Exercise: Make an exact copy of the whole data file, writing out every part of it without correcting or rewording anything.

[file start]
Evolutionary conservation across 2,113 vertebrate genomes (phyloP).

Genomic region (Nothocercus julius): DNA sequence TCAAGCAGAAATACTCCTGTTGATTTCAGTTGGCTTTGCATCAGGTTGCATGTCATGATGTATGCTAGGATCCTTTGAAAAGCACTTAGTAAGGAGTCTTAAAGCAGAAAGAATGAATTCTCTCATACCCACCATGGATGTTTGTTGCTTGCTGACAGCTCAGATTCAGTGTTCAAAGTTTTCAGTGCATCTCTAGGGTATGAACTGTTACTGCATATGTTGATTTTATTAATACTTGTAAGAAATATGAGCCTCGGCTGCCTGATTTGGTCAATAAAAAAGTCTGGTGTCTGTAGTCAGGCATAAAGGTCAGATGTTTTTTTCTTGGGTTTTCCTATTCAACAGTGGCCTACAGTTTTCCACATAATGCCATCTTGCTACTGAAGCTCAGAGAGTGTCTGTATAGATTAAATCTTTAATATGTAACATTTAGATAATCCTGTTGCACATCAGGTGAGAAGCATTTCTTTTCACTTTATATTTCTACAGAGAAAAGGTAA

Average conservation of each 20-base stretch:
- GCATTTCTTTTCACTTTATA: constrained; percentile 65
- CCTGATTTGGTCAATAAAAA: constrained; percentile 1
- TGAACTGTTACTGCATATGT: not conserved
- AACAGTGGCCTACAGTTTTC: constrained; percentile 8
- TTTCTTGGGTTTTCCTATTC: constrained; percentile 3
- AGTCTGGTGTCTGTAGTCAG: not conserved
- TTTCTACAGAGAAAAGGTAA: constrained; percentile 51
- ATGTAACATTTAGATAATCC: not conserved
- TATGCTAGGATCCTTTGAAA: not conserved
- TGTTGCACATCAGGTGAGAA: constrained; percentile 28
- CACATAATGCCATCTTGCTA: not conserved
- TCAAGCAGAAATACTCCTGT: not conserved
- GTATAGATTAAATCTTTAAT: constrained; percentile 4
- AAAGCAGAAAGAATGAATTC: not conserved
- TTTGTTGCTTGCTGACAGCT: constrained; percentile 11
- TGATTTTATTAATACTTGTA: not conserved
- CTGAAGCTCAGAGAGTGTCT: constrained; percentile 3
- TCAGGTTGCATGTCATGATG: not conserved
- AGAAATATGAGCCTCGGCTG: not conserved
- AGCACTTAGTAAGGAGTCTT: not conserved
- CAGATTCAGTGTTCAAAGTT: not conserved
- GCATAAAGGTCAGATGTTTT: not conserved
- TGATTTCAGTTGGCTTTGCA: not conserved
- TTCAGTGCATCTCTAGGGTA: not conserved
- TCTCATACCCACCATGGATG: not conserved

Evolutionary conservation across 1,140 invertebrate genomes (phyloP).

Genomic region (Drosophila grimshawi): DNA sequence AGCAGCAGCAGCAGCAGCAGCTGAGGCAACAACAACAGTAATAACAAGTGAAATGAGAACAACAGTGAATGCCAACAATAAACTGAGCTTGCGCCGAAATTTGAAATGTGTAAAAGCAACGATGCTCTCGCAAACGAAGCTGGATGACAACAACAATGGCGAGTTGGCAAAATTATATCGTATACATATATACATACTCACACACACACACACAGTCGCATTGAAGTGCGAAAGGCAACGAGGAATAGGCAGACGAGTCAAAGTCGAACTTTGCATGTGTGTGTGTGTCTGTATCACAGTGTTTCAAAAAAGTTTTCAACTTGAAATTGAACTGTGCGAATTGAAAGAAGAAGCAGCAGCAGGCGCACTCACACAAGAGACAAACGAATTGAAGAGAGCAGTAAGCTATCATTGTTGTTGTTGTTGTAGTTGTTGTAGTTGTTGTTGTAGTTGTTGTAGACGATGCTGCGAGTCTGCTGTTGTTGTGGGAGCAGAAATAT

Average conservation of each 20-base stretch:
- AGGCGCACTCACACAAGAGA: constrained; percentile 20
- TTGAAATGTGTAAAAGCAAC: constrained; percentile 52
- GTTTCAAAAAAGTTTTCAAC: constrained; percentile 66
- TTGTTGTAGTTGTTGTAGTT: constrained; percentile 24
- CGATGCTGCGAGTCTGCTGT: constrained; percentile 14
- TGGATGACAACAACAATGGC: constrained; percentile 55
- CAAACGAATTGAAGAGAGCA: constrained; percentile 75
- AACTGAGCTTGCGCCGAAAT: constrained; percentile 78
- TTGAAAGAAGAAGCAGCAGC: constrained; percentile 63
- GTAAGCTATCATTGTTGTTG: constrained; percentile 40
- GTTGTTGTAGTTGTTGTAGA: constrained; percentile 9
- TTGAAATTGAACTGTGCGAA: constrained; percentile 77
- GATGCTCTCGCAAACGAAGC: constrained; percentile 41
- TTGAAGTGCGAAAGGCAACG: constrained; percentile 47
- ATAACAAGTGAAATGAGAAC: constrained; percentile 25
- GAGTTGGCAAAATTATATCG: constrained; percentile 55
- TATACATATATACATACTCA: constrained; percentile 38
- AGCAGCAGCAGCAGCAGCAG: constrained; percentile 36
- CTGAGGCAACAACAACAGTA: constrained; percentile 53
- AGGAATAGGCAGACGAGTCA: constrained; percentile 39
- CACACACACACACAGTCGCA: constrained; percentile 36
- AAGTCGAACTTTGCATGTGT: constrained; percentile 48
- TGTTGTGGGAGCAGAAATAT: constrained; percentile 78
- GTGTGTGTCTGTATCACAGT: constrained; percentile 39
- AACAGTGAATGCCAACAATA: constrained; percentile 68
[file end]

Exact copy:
Evolutionary conservation across 2,113 vertebrate genomes (phyloP).

Genomic region (Nothocercus julius): DNA sequence TCAAGCAGAAATACTCCTGTTGATTTCAGTTGGCTTTGCATCAGGTTGCATGTCATGATGTATGCTAGGATCCTTTGAAAAGCACTTAGTAAGGAGTCTTAAAGCAGAAAGAATGAATTCTCTCATACCCACCATGGATGTTTGTTGCTTGCTGACAGCTCAGATTCAGTGTTCAAAGTTTTCAGTGCATCTCTAGGGTATGAACTGTTACTGCATATGTTGATTTTATTAATACTTGTAAGAAATATGAGCCTCGGCTGCCTGATTTGGTCAATAAAAAAGTCTGGTGTCTGTAGTCAGGCATAAAGGTCAGATGTTTTTTTCTTGGGTTTTCCTATTCAACAGTGGCCTACAGTTTTCCACATAATGCCATCTTGCTACTGAAGCTCAGAGAGTGTCTGTATAGATTAAATCTTTAATATGTAACATTTAGATAATCCTGTTGCACATCAGGTGAGAAGCATTTCTTTTCACTTTATATTTCTACAGAGAAAAGGTAA

Average conservation of each 20-base stretch:
- GCATTTCTTTTCACTTTATA: constrained; percentile 65
- CCTGATTTGGTCAATAAAAA: constrained; percentile 1
- TGAACTGTTACTGCATATGT: not conserved
- AACAGTGGCCTACAGTTTTC: constrained; percentile 8
- TTTCTTGGGTTTTCCTATTC: constrained; percentile 3
- AGTCTGGTGTCTGTAGTCAG: not conserved
- TTTCTACAGAGAAAAGGTAA: constrained; percentile 51
- ATGTAACATTTAGATAATCC: not conserved
- TATGCTAGGATCCTTTGAAA: not conserved
- TGTTGCACATCAGGTGAGAA: constrained; percentile 28
- CACATAATGCCATCTTGCTA: not conserved
- TCAAGCAGAAATACTCCTGT: not conserved
- GTATAGATTAAATCTTTAAT: constrained; percentile 4
- AAAGCAGAAAGAATGAATTC: not conserved
- TTTGTTGCTTGCTGACAGCT: constrained; percentile 11
- TGATTTTATTAATACTTGTA: not conserved
- CTGAAGCTCAGAGAGTGTCT: constrained; percentile 3
- TCAGGTTGCATGTCATGATG: not conserved
- AGAAATATGAGCCTCGGCTG: not conserved
- AGCACTTAGTAAGGAGTCTT: not conserved
- CAGATTCAGTGTTCAAAGTT: not conserved
- GCATAAAGGTCAGATGTTTT: not conserved
- TGATTTCAGTTGGCTTTGCA: not conserved
- TTCAGTGCATCTCTAGGGTA: not conserved
- TCTCATACCCACCATGGATG: not conserved

Evolutionary conservation across 1,140 invertebrate genomes (phyloP).

Genomic region (Drosophila grimshawi): DNA sequence AGCAGCAGCAGCAGCAGCAGCTGAGGCAACAACAACAGTAATAACAAGTGAAATGAGAACAACAGTGAATGCCAACAATAAACTGAGCTTGCGCCGAAATTTGAAATGTGTAAAAGCAACGATGCTCTCGCAAACGAAGCTGGATGACAACAACAATGGCGAGTTGGCAAAATTATATCGTATACATATATACATACTCACACACACACACACAGTCGCATTGAAGTGCGAAAGGCAACGAGGAATAGGCAGACGAGTCAAAGTCGAACTTTGCATGTGTGTGTGTGTCTGTATCACAGTGTTTCAAAAAAGTTTTCAACTTGAAATTGAACTGTGCGAATTGAAAGAAGAAGCAGCAGCAGGCGCACTCACACAAGAGACAAACGAATTGAAGAGAGCAGTAAGCTATCATTGTTGTTGTTGTTGTAGTTGTTGTAGTTGTTGTTGTAGTTGTTGTAGACGATGCTGCGAGTCTGCTGTTGTTGTGGGAGCAGAAATAT

Average conservation of each 20-base stretch:
- AGGCGCACTCACACAAGAGA: constrained; percentile 20
- TTGAAATGTGTAAAAGCAAC: constrained; percentile 52
- GTTTCAAAAAAGTTTTCAAC: constrained; percentile 66
- TTGTTGTAGTTGTTGTAGTT: constrained; percentile 24
- CGATGCTGCGAGTCTGCTGT: constrained; percentile 14
- TGGATGACAACAACAATGGC: constrained; percentile 55
- CAAACGAATTGAAGAGAGCA: constrained; percentile 75
- AACTGAGCTTGCGCCGAAAT: constrained; percentile 78
- TTGAAAGAAGAAGCAGCAGC: constrained; percentile 63
- GTAAGCTATCATTGTTGTTG: constrained; percentile 40
- GTTGTTGTAGTTGTTGTAGA: constrained; percentile 9
- TTGAAATTGAACTGTGCGAA: constrained; percentile 77
- GATGCTCTCGCAAACGAAGC: constrained; percentile 41
- TTGAAGTGCGAAAGGCAACG: constrained; percentile 47
- ATAACAAGTGAAATGAGAAC: constrained; percentile 25
- GAGTTGGCAAAATTATATCG: constrained; percentile 55
- TATACATATATACATACTCA: constrained; percentile 38
- AGCAGCAGCAGCAGCAGCAG: constrained; percentile 36
- CTGAGGCAACAACAACAGTA: constrained; percentile 53
- AGGAATAGGCAGACGAGTCA: constrained; percentile 39
- CACACACACACACAGTCGCA: constrained; percentile 36
- AAGTCGAACTTTGCATGTGT: constrained; percentile 48
- TGTTGTGGGAGCAGAAATAT: constrained; percentile 78
- GTGTGTGTCTGTATCACAGT: constrained; percentile 39
- AACAGTGAATGCCAACAATA: constrained; percentile 68